Figure A-G.8 shows the debug screen with the disassembly window, register window and Memory 2 window. In the memory window, typing c: 0x0000 (and pressing ENTER) gives us the content of ROM and typing d: 0x00 displays the content of RAM.
For checking the content of RAM, type d:0x00 in the memory window.
The easiest thing to do is to ‘single step’ and get one instruction executed and then check the contents of registers and memory. For that, go to the Debug tab and click ‘Step’ or press F11. This activity is very interesting, as you will be able to observe the result of the execution of each instruction. Just after pressing FI, examine the content of the register or memory that is involved in the instruction executed. You will see how the content has changed.
If peripherals are involved in the program, go to the Peripherals tab and click on timers or I/O or serial ports, and single step through the program. All these actions become quicker, easier and fun with practice. The easiest is the GPIO peripheral window which shows the ON-OFF condition of all the pins.
Using the Logic Analyzer
We conclude this appendix by giving some tips on using the logic analyzer that allows us to view waveforms. The following program is used to discuss this.
This is an interrupt driven timer program, and a symmetric square wave is to be observed at pin P1.3
Build the program and then start the debug session.
You can see a ‘red and yellow’ waveform symbol on the toolbar. It is called the ‘Analysis Window’. Click and open it.
Click on the ‘setup window ‘on the open window of the logic analyzer. Refer Fig. A-G.9.
The set up box alone is shown in Fig. A-G.10. Click on the square symbol at the left of the X symbol. A bar gets highlighted. On this bar, write P1.3 (for the output pin) and then click Hexadecimal display and write ‘0’ in the Shift Right box. You can select the color in the color box, and the display type may be chosen to be ‘Bit’ as shown in Fig. A-G.11.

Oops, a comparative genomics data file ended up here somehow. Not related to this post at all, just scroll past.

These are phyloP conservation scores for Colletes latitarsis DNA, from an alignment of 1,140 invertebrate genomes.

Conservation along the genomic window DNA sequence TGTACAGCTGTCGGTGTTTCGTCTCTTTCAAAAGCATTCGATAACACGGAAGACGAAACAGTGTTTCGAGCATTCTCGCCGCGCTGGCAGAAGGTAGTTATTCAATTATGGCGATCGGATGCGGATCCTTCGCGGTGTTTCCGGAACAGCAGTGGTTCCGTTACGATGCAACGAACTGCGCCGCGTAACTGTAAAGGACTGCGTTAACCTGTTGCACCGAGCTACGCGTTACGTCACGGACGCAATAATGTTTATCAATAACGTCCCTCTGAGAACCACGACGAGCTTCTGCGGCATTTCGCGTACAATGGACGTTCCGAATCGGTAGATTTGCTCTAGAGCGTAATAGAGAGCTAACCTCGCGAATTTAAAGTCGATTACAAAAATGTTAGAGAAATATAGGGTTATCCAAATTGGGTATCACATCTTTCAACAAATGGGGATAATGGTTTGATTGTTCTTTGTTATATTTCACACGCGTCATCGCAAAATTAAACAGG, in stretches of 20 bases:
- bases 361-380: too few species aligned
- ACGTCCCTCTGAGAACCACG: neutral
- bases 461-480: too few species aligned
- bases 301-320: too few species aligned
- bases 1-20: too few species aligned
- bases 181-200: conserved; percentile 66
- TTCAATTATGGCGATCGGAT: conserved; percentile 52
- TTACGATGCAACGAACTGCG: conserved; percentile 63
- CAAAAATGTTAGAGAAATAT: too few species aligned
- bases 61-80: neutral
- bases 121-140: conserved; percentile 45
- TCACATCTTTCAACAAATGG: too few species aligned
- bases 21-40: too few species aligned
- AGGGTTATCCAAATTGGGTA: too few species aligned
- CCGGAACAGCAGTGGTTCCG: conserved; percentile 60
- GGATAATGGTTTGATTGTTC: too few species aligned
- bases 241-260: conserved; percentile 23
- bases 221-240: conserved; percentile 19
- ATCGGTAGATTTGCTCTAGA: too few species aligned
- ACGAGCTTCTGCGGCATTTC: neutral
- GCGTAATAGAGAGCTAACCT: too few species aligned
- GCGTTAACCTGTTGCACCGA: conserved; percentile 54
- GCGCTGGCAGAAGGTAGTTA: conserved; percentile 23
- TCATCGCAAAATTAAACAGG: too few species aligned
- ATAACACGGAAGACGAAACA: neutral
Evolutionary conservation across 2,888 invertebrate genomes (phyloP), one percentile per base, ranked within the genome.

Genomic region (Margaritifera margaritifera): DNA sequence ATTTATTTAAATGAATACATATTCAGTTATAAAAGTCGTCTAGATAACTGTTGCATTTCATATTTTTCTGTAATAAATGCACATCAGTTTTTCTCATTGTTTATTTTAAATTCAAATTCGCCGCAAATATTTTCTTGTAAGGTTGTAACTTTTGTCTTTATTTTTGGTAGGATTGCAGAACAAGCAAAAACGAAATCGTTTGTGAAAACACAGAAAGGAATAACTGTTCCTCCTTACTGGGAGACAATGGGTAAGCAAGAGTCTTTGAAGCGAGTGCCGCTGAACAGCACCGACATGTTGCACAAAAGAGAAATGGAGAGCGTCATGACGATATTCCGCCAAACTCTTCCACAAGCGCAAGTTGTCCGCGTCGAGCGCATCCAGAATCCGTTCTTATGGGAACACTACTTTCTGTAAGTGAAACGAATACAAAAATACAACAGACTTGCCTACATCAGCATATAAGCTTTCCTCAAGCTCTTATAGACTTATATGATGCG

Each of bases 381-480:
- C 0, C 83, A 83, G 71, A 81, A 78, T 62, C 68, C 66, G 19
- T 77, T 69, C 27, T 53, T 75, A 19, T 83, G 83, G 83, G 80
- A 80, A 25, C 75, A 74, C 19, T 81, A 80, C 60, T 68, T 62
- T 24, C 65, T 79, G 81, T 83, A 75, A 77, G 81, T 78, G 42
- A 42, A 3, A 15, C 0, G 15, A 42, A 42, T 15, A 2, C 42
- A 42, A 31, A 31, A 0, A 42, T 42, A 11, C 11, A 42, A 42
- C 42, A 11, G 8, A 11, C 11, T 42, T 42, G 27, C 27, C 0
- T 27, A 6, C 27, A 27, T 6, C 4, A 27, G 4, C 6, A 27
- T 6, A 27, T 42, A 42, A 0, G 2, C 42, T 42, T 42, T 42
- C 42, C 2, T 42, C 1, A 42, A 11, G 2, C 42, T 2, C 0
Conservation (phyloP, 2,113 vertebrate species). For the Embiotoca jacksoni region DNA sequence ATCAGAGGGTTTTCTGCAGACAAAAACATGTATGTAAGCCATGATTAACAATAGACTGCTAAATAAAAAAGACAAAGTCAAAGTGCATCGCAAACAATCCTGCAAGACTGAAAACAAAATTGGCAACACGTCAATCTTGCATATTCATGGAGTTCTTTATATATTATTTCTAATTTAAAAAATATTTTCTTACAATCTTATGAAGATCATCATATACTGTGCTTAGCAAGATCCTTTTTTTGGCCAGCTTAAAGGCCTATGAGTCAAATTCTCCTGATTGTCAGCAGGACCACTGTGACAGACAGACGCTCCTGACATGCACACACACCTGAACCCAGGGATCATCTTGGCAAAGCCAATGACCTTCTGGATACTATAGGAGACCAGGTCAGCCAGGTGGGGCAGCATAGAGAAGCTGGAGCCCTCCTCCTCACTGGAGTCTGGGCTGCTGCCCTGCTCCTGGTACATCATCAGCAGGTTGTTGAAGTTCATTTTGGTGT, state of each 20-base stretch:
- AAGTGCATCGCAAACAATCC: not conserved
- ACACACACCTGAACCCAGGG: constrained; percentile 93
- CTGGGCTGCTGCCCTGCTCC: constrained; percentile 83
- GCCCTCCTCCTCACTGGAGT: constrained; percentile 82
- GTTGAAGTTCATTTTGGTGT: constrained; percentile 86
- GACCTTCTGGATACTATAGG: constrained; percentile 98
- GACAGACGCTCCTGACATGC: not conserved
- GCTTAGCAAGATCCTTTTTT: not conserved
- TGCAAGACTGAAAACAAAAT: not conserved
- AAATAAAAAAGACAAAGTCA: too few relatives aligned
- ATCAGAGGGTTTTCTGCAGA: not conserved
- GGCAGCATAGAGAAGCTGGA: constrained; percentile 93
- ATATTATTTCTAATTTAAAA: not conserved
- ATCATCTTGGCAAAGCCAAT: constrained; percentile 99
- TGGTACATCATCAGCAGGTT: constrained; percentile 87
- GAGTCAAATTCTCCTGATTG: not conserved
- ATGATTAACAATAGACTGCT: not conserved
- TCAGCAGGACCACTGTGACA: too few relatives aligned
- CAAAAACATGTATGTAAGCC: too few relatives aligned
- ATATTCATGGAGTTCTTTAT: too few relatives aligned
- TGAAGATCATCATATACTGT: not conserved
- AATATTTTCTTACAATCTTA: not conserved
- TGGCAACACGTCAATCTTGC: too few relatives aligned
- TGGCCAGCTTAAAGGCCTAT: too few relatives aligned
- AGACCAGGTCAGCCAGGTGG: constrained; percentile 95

Click close and then go to the Debug menu and click on Run.
The waveform at P1.3 will be displayed on the window. This waveform can be zoomed out and in, as you wish. If you want a stationary waveform, after Run, you can click on Stop and then click the logic analyzer window again. Figure A-G.12 shows the displayed waveform for the program used.
Figure A-G.12 shows the debug window with the logic analyzer. Incidentally, the peripherals window is also open, showing the state of Port 1. (The disassembly and registers window have been closed).
All the square waveform generation examples of Chapter 19 have been tested using this logic analyzer. By reading more about this in the RVDK manual, a greater understanding of the debugging support facilitated by the Keil tools can be gained.
Using the Keil RVDK for C Programming of 8051
The steps in using the IDE for C programming is similar to what has been discussed for assembly language programming. There is a difference in one step, however.
Refer back to Fig. A-G.3 and the discussion following it, which is quoted below.
“The next screen will ask the question ‘Copy Standard 8051 startup code to Project Folder and Add File to Project?’ This can be answered as ‘No’, as we don’ t need it for assembly language programming (For C programs, we answer ‘Yes)’.”
The point is that, for C programs, we need to include the startup file as well. After this step, the C program is written into the editor and saved as filename.c. Then, this filename is added to the project. You will find that there are two files in the source group. One is the startup file and the other is the C file.
After this, the building and debugging are exactly the same as discussed for assembly language programming.